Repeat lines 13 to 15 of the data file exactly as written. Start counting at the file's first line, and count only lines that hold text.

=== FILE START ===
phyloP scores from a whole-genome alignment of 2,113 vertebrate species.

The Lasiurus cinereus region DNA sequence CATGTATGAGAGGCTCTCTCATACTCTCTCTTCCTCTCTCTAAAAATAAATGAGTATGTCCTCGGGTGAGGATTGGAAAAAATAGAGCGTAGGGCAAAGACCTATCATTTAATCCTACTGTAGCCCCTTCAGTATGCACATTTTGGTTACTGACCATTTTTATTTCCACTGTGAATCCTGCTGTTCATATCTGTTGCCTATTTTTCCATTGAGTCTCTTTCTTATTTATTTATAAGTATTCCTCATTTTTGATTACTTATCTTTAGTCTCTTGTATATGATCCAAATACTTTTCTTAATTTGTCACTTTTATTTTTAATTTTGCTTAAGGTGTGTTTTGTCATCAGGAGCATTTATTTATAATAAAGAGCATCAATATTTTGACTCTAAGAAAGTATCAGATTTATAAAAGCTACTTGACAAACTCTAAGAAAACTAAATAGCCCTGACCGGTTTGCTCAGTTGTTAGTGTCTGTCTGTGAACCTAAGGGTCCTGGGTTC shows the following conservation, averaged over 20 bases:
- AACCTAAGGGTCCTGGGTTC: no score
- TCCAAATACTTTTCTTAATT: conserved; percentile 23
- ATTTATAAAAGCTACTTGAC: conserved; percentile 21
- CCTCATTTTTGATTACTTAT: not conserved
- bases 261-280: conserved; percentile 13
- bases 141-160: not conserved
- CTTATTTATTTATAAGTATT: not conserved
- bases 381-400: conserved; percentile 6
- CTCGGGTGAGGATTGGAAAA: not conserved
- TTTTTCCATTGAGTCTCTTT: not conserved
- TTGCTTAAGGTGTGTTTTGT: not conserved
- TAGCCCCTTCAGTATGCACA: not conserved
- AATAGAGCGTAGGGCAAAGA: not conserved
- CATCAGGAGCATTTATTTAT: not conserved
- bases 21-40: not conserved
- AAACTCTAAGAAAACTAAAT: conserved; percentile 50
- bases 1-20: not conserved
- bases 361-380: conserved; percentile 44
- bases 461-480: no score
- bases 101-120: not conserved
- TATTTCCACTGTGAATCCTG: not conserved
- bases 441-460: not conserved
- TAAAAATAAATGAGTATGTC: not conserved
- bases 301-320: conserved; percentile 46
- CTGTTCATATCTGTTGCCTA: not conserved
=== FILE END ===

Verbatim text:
- TTGCTTAAGGTGTGTTTTGT: not conserved
- TAGCCCCTTCAGTATGCACA: not conserved
- AATAGAGCGTAGGGCAAAGA: not conserved